“I’m going to commit to reaching out to the people who reached out to us to talk about this resolution,” James had said. “I’m not changing my mind, I’m still going to proceed, but I want to sit down with these people and explain what this is about.”
The resolution has prompted dozens of people to write in to the city to express their thoughts. According to the city clerk’s office, roughly 35 individuals have submitted comment cards for the proposal—none in support.
Among the chorus of those opposed to the resolution is the Orange County chapter of Moms Demand Action for Gun Sense in America, a national group that advocates for responsible gun ownership.
“These types of resolutions are generally meaningless, all bark and no bite,” said Patricia Boe, a volunteer leader for the group. “But regardless of that, we oppose it, because it undermines the rule of law (and) fosters distrust in law enforcement and the communities that they serve.”
Boe also said that cities and states should uphold the laws in place.
“We don’t want to have a city council come in and unilaterally say that we don’t like these laws and say we shouldn’t have to enforce them,” Boe said. “(Councilmembers) are entitled to their opinion … but they can’t just decide to enforce a law that they don’t like.”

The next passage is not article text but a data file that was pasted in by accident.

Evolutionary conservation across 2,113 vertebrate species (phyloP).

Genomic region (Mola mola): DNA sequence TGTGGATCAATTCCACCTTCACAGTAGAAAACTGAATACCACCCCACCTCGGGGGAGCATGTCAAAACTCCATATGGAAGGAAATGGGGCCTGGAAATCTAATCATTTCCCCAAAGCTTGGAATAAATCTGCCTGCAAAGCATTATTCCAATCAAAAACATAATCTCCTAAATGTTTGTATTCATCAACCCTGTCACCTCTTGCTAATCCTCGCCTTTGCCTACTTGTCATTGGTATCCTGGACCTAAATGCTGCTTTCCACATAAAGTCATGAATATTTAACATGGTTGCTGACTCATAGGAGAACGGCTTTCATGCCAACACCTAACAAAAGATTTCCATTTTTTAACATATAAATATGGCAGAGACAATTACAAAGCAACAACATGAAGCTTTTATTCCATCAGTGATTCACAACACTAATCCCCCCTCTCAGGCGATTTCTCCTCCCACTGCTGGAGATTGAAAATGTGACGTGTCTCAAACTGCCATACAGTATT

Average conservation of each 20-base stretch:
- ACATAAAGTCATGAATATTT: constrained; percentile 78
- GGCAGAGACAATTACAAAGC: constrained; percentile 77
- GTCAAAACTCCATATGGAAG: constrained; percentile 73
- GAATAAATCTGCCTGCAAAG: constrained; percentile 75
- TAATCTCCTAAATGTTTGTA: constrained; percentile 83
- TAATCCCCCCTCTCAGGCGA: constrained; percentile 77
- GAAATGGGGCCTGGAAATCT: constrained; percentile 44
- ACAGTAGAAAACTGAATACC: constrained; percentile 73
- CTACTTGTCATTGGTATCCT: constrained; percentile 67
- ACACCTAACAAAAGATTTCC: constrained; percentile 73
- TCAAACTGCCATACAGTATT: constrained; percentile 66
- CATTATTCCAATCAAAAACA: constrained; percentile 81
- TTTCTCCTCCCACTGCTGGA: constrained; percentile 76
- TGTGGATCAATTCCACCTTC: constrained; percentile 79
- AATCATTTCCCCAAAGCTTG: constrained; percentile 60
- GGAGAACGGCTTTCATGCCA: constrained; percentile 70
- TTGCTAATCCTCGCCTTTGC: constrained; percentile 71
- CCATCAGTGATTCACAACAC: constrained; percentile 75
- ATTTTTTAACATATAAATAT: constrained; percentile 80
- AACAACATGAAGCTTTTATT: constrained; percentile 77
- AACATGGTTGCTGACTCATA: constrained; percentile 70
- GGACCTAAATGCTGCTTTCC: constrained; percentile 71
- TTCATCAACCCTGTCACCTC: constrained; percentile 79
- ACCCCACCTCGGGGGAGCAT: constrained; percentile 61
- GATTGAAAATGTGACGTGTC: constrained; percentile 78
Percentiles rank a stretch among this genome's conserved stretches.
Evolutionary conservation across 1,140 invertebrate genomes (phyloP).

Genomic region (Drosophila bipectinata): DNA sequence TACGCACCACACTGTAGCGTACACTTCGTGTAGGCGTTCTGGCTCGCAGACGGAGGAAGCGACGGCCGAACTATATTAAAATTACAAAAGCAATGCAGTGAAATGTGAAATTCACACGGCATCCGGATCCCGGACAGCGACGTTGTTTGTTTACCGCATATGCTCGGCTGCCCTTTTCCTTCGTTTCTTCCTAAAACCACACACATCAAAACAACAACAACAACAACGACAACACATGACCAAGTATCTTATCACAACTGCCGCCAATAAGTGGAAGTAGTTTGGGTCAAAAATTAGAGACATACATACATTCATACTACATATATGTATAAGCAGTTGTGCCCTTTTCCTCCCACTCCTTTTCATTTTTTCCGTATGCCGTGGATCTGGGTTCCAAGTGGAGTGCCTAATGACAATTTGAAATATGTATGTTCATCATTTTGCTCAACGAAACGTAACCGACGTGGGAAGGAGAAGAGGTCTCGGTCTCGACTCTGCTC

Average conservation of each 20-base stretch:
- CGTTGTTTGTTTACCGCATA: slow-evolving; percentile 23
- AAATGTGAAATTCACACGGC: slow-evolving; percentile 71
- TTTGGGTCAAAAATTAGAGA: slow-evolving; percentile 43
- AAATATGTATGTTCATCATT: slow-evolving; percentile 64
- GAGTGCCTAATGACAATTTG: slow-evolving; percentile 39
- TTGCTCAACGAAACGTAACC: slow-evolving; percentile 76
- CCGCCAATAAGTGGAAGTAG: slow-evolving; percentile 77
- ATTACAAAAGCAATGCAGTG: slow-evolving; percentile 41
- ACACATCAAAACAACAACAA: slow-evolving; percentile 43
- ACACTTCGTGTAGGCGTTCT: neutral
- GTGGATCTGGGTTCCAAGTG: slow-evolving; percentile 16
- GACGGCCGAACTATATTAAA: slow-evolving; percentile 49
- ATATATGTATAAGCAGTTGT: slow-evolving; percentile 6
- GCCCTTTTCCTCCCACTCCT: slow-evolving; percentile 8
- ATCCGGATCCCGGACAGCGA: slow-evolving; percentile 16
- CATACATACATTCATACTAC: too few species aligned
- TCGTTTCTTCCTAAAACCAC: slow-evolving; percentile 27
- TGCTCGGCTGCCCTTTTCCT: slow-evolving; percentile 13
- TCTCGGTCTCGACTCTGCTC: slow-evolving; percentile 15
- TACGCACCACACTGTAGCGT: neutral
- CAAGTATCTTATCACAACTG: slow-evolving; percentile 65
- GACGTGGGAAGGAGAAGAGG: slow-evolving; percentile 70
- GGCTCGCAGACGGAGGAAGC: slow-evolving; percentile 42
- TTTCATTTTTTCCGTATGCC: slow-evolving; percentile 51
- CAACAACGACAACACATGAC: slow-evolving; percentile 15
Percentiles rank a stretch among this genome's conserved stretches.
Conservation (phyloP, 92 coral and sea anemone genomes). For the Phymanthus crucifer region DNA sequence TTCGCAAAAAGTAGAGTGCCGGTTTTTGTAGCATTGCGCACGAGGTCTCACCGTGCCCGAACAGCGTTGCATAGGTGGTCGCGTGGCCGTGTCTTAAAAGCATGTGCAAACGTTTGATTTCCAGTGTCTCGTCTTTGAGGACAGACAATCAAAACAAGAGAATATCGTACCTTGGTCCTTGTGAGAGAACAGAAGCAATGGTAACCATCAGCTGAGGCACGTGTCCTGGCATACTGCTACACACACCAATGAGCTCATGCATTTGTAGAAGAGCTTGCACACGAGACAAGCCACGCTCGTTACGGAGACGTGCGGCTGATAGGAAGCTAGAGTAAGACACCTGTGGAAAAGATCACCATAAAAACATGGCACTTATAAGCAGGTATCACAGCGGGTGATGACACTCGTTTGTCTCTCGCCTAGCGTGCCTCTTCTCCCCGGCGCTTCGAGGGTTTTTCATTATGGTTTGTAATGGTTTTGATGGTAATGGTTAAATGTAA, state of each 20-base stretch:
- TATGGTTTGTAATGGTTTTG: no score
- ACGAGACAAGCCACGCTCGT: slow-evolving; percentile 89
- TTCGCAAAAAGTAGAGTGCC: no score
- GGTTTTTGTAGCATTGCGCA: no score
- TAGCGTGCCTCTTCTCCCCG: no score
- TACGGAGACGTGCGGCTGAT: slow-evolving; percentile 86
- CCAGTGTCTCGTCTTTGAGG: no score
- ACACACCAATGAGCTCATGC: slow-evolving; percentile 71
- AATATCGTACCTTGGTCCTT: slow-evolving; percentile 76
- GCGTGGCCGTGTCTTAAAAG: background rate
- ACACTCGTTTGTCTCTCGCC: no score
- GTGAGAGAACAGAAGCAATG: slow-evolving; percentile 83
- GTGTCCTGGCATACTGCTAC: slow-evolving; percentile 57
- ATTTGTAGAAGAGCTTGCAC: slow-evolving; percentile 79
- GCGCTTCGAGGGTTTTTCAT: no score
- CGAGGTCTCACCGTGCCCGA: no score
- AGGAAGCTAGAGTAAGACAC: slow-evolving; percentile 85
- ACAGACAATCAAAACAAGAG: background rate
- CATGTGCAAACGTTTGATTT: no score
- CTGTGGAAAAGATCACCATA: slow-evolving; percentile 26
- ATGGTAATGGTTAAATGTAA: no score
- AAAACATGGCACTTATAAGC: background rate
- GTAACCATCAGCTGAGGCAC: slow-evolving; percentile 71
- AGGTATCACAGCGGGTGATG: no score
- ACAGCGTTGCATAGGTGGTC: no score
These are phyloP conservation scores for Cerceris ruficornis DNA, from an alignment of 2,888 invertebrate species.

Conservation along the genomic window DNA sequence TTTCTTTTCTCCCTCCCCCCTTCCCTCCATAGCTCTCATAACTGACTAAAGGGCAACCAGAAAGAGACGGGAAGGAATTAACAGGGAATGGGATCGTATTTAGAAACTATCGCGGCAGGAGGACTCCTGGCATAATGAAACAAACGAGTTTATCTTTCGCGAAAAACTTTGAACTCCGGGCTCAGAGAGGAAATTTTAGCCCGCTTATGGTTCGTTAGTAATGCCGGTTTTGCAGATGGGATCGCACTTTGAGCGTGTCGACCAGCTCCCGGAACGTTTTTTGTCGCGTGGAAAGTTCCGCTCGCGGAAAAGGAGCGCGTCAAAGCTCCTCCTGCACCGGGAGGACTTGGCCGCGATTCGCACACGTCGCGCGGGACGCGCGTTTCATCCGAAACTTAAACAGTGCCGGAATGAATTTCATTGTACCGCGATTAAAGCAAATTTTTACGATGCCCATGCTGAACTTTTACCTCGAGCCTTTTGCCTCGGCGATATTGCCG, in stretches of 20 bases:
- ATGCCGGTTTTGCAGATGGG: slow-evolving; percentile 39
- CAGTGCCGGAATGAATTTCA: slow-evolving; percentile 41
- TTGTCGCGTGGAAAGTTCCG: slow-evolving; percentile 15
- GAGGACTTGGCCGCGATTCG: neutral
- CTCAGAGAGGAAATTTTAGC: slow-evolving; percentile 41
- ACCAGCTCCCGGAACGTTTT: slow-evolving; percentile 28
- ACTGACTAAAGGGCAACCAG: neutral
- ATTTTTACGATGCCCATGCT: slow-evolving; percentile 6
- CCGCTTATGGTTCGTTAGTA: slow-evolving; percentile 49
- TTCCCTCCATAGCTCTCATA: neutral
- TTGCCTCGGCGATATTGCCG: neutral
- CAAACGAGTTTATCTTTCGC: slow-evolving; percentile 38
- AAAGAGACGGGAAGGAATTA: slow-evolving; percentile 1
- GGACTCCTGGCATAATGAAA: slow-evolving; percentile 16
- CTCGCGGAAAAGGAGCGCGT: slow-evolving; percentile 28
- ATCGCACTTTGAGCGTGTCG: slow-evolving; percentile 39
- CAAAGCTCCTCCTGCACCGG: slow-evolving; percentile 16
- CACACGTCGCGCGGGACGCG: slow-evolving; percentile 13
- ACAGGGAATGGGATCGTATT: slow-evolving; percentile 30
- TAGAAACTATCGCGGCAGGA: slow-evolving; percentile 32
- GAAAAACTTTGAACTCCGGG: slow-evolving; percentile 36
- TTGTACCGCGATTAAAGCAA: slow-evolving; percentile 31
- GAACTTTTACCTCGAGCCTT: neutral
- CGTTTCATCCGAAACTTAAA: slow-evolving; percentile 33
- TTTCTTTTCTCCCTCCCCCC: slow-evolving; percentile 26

The proposed resolution comes as the nation continues to grapple with the epidemic of gun violence.
As of Tuesday, May 11, there had been a total 198 mass shootings in the U.S. this year, according to the Gun Violence Archive, which characterized 13 of those incidents as mass killings. The nonprofit defines a mass shooting as an incident involving four or more victims who have either been injured or killed, excluding the shooter.
Since James first proposed the resolution to the council in mid-March, there have been eight mass murders in the U.S., including the March 31 shooting at a real estate office in Orange, where four people—a 9-year-old boy among them—were killed.
On the same night that the councilmember first asked his colleagues to take up discussion on the resolution, a gunman in Atlanta, Georgia had earlier killed eight people, including six women of Asian descent.
Less than a week later, another gunman opened fire at a grocery store in Boulder, Colorado, killing 10 people. And just over the past weekend, the state of Colorado again was rocked by a mass shooting, when a gunman killed six people before killing himself at a birthday party in Colorado Springs.